YNHH initially agreed in April 2022 to pay Prospect Medical $435 million to purchase Waterbury Hospital and the Eastern Connecticut Health Network, which includes both Manchester Hospital and Rockville General Hospital.

But after a cyberattack debilitated operations across the three facilities for weeks and news of Prospect’s growing debts came to light, Yale balked at the purchase price and is seeking to renegotiate it. Hospital leaders have said Prospect owes tens of millions of dollars to vendors and physicians under contract, as well as to the state for provider taxes.

Lamont said he stood by his earlier pledge that the state would not put any money into the private deal and that the two sides needed to work it out. He added that with the state’s part taken care of, it was time for Prospect to step up.

“Yale New Haven and the state are on the same page,” he said Thursday. “Now’s the time for Prospect to come to the table and get the deal done.”

Sen. Saud Anwar, co-chair of the legislature’s Public Health Committee and a physician under contract at Manchester Memorial, said the reduction in taxes appeared to be an attempt to move the deal along.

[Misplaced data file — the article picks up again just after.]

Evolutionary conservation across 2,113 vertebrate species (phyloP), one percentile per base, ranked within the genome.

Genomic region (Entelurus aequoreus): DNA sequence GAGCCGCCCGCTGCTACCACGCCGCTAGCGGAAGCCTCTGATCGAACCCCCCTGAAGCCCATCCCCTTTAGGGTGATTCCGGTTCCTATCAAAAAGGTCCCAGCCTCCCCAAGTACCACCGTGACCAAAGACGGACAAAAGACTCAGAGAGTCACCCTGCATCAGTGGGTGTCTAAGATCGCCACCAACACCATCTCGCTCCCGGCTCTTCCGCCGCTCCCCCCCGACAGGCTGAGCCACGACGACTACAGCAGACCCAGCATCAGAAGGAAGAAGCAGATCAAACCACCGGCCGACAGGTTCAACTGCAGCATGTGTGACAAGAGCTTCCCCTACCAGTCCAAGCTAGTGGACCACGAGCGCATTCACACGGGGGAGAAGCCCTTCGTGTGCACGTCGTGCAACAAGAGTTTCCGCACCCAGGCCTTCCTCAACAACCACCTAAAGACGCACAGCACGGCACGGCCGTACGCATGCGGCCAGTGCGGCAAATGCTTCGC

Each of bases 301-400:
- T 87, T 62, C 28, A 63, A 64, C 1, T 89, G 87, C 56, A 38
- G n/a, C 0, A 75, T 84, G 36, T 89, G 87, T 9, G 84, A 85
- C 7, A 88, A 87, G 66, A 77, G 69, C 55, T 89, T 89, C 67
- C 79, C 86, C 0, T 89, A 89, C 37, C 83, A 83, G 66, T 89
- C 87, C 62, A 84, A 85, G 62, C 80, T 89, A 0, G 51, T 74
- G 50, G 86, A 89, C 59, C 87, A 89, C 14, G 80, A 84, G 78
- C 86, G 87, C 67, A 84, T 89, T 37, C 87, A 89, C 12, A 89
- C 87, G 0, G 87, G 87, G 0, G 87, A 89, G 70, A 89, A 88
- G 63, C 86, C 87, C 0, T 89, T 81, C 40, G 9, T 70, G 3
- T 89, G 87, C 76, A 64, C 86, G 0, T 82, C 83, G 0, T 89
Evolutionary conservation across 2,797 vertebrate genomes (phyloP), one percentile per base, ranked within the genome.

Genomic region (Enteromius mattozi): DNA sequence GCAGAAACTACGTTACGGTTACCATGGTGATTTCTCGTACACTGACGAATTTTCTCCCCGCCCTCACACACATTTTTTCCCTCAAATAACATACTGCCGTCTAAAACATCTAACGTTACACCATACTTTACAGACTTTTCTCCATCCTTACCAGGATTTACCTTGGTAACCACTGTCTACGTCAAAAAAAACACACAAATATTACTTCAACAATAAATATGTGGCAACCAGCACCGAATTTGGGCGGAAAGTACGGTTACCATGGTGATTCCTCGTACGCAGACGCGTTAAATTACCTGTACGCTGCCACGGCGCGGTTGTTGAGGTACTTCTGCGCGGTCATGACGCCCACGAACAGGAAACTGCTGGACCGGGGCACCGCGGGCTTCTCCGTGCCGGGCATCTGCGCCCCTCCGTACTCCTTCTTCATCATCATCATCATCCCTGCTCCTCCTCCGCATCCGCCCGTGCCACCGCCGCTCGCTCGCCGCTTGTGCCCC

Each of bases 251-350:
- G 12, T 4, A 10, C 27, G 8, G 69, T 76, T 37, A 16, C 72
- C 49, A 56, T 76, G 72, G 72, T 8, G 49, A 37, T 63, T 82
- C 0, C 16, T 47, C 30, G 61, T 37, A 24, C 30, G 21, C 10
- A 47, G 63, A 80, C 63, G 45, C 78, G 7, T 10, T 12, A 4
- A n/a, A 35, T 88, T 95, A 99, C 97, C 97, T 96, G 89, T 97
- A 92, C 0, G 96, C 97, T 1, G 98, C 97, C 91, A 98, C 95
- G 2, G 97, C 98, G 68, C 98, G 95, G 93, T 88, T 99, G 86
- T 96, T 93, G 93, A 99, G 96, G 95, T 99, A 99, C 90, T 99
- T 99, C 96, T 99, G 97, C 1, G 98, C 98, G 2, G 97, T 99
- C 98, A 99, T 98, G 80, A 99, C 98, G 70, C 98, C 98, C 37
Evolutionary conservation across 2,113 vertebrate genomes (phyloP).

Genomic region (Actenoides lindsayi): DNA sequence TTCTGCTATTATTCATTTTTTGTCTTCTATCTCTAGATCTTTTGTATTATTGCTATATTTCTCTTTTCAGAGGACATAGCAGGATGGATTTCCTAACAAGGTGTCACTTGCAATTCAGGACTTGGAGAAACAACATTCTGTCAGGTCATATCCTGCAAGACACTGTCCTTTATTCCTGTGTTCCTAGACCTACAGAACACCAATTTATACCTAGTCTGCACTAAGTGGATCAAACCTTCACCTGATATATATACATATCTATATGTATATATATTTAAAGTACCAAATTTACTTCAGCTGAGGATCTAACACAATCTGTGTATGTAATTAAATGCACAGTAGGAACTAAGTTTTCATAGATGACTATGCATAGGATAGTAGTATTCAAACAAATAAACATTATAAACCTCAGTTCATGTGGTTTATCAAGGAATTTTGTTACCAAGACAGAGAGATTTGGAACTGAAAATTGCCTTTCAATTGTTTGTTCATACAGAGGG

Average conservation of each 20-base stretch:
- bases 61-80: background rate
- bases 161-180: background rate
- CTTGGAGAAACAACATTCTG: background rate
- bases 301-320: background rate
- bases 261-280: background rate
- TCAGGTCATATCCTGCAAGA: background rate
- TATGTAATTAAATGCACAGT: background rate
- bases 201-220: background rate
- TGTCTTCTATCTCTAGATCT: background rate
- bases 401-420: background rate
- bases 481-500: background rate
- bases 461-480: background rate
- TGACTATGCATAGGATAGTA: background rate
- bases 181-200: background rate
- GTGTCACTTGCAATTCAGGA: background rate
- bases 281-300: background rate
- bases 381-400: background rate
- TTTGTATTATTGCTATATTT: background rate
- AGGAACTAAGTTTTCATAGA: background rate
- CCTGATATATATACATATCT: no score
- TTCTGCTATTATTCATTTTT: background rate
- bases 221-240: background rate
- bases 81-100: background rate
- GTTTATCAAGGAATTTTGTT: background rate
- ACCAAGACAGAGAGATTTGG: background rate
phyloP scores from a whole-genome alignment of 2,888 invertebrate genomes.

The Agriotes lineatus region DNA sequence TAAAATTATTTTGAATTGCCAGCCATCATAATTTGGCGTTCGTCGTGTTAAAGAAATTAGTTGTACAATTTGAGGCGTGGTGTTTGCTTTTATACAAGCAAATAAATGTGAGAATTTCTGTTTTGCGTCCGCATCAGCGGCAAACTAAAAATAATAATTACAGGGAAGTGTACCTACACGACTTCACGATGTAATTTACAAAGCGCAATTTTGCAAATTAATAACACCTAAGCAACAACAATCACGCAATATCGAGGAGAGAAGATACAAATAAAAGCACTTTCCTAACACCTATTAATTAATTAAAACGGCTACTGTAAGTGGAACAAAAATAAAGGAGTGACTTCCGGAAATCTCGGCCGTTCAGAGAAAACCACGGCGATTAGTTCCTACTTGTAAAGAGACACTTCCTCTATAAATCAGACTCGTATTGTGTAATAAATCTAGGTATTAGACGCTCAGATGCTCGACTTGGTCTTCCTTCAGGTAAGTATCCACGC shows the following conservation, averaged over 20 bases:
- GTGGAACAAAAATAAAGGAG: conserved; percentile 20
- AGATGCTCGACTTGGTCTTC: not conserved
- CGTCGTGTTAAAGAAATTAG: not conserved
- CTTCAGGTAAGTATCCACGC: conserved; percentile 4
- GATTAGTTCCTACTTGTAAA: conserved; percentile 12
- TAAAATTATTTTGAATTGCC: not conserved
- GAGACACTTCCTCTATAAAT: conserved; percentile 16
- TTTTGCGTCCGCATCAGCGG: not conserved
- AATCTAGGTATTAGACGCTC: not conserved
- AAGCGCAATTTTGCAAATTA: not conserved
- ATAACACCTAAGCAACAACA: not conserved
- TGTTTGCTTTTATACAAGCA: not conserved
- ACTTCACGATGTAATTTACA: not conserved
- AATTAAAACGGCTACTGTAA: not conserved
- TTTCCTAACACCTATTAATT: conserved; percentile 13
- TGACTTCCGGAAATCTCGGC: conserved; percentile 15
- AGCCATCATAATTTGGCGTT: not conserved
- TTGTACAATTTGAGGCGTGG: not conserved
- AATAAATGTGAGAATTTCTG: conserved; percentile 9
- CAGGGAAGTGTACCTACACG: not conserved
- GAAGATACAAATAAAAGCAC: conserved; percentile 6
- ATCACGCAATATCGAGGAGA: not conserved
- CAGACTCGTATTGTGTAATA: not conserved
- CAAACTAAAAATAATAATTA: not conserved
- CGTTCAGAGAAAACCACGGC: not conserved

“In trilateral negotiations, there are multiple moving parts. And while I’m not privy to the details, I believe in order to move things forward, this could have been used to bring the parties together to find common ground and keep this deal moving forward,” he said.

State officials call for passage of hospital financial oversight bill
Lamont, Gifford and Dr. Manisha Juthani, the state’s public health commissioner, urged passage Thursday of a bill that would implement a series of reforms to enhance hospital financial oversight.

The measure would require notification to the state if 10% or more of the assets owned by a hospital, including real estate, are transferred to another person or entity, or if an issuance of dividends during any three-year period exceeds 20% of the net worth of a hospital.